This article needs to be updated.
The British Broadcasting Corporation (BBC), known by the BBC, is an organisation in the UK. It broadcasts in the United Kingdom and other countries on television, radio and the Internet. The BBC also sells its programmes to other broadcasting companies around the world.
|Predecessor||British Broadcasting Company|
|Founded||18 October 1922|
Broadcasting House, London, England,
(Chairman, BBC Trust)
|Products||Broadcasting, radio, web portals|
|Services||Television, radio, online|
|Revenue||£5.086 billion (2011/12)|
Number of employees
The organisation is run by a group of twelve governors who have been given the job by the Queen, on the advice of government ministers. The governors appoint a Board of Management to take care of running the business of the BBC. The head of the Board of Management is called the Director General.
Every household in the UK that watches or records "live" programmes, (as they’re being broadcast, or distributed to the public in any other way) or watches BBC Iplayer, is required, by law, to pay for a TV Licence. As the BBC gets its money from TV licences, it does not take money from companies or shareholders, so it does not have to do what they want. Also, it is not allowed to broadcast commercials in the middle of a programme, although they can show commercials in between programmes.
The BBC makes extra money in several ways. One way is by selling its programmes to other broadcasting companies. Another way is by selling audio tapes and CDs of its best radio programmes, and videos and DVDs of its best television programmes. Still another way is by selling books based on programmes, and magazines about science and natural history.
In 1923, BBC Magazines started publishing a magazine which printed listings of the week's BBC radio and television programmes in the United Kingdom. The magazine was called the Radio Times. In 1991, the magazine began to print listings of programmes broadcast by other providers in the United Kingdom. Today the magazine is still printed and provides online listings too. It also prints stories about programmes, the people who make them, and the people who appear in them. The Radio Times is one of the best selling magazines in the United Kingdom. In August 2011, the BBC agreed to sell the magazine to Exponent, if Britain's Office of Fair Trading approves.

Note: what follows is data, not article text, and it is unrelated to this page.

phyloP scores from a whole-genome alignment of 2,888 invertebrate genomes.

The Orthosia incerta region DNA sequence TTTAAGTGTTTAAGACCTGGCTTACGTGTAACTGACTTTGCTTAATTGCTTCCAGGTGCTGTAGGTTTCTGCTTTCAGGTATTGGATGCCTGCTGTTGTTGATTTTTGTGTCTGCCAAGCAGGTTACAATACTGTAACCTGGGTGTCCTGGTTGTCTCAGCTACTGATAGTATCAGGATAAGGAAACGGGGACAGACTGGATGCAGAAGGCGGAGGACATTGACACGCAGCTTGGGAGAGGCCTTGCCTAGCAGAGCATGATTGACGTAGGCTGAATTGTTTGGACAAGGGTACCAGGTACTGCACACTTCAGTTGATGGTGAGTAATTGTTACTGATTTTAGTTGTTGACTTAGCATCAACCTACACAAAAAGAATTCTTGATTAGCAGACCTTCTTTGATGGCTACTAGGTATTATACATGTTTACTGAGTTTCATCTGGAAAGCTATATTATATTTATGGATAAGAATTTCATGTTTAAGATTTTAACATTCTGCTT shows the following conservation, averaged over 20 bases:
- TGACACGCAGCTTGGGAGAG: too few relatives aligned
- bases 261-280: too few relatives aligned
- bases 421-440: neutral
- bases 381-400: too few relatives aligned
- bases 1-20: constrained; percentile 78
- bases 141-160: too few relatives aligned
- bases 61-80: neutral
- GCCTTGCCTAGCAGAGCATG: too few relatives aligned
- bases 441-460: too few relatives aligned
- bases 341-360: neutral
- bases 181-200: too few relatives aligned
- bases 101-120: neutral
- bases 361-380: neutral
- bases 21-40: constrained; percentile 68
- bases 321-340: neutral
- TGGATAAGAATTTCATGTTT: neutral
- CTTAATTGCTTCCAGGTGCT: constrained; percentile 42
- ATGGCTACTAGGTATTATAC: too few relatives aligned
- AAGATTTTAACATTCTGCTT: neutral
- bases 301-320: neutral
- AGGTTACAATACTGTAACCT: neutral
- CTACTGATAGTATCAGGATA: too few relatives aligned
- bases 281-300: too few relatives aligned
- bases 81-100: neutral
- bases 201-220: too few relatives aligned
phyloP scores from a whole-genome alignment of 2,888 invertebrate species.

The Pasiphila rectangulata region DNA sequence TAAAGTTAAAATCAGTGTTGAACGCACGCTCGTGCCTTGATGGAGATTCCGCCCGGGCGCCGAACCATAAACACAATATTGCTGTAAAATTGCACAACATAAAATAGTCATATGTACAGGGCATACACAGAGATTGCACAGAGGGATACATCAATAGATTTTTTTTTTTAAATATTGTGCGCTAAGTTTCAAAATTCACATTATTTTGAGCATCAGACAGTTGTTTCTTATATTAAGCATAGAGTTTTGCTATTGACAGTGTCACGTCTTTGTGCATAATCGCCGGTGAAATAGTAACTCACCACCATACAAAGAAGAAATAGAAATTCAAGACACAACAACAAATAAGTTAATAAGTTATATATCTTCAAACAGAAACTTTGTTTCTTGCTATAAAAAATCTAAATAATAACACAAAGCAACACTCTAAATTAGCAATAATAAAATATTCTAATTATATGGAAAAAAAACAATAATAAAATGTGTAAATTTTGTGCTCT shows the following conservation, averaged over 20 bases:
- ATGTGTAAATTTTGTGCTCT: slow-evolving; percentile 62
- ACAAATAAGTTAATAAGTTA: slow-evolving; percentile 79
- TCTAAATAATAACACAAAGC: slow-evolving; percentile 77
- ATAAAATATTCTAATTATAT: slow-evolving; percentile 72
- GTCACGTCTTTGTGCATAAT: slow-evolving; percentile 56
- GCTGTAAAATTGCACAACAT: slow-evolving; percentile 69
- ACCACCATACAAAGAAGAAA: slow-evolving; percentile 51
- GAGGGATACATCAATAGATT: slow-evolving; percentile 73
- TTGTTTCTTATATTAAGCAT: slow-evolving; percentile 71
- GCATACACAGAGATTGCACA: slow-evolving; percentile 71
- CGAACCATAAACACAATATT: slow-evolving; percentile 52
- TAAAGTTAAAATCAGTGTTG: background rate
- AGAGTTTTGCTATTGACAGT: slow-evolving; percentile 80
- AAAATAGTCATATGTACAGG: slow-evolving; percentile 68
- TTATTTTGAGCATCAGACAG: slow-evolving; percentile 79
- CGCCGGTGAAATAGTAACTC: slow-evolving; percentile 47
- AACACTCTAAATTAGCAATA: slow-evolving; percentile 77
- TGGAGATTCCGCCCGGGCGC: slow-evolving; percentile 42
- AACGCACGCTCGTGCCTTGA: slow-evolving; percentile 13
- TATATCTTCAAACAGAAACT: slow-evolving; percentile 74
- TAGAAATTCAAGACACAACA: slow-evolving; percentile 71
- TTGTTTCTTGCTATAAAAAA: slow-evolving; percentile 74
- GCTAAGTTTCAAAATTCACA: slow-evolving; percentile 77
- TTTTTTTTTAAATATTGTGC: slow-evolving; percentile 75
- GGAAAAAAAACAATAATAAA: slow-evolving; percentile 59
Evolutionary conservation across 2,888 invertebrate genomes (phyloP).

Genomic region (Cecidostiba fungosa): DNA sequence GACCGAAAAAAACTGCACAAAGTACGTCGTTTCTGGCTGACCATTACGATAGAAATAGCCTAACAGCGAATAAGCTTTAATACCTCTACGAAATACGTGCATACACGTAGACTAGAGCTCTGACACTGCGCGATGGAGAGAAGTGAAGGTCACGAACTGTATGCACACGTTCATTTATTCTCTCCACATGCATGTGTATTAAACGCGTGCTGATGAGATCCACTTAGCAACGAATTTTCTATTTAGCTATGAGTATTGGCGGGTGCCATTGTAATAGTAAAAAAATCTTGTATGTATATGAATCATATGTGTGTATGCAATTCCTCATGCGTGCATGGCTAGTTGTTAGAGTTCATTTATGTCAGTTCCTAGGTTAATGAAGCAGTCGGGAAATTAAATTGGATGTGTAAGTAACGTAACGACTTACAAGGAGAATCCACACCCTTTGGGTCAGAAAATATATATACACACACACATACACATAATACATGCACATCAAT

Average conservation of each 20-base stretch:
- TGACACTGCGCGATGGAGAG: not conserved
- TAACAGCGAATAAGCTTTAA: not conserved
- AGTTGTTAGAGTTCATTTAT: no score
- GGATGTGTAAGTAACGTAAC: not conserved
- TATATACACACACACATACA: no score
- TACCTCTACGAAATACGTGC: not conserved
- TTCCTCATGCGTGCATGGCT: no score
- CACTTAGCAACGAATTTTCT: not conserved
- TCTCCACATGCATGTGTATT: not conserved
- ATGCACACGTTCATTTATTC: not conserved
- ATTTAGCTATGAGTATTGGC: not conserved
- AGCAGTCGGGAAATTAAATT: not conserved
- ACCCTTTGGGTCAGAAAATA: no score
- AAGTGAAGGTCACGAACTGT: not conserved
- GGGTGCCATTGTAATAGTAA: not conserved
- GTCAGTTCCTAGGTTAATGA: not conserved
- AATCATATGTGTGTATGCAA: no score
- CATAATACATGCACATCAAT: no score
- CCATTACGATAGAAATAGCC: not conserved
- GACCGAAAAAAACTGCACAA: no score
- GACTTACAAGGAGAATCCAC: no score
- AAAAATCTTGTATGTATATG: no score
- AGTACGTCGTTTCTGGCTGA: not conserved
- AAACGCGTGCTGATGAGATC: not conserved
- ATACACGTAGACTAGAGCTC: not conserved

The BBC has to publish a report every year, which tells people what it has done and how much money it has made and spent.
The headquarters of the BBC is Broadcasting House in Portland Place, London. The BBC also has other offices such as the BBC Television Centre in White City, London, BBC Radio Berkshire, as well in other cities like Cardiff, Belfast, Glasgow, Birmingham, Manchester, Bristol, Southampton and Newcastle upon Tyne. Rather than hire local reporters everywhere, the BBC's journalists work in many countries across the world. This means BBC workers are sometimes in danger, especially in war zones. Most recently Alan Johnston was kidnapped and held hostage for many months in Gaza before being safely released.
Between October 2005 and 28 February 2006, the BBC offered a service called the BBC iPlayer on their website - bbc.co.uk. It allowed people to catch up on the last seven days of TV and radio on the BBC. Users could either watch (stream) it or download the content on their computers. The downloading options are for Microsoft Windows computers and Apple devices. The iPlayer service was released to the public on 25 December 2007. The slogan for BBC iPlayer is 'Making the Unmissable, Unmissable.'
- "Part 2 - The BBC Executive's Review and Assessment" (PDF). BBC Annual Report 2011/12. London, United Kingdom: BBC. 16 July 2012. p. 62. Retrieved 24 September 2012. CS1 maint: discouraged parameter (link)
- Review, Great Britain: Parliament: House of Lords: Select Committee on the BBC Charter (3 March 2006). Further Issues for BBC Charter Review: 2nd Report of Session 2005-06. The Stationery Office. ISBN 978-0-10-400824-9.
- Sweney, Mark (16 August 2011). "BBC Worldwide agrees £121m magazine sell-off". The Guardian.
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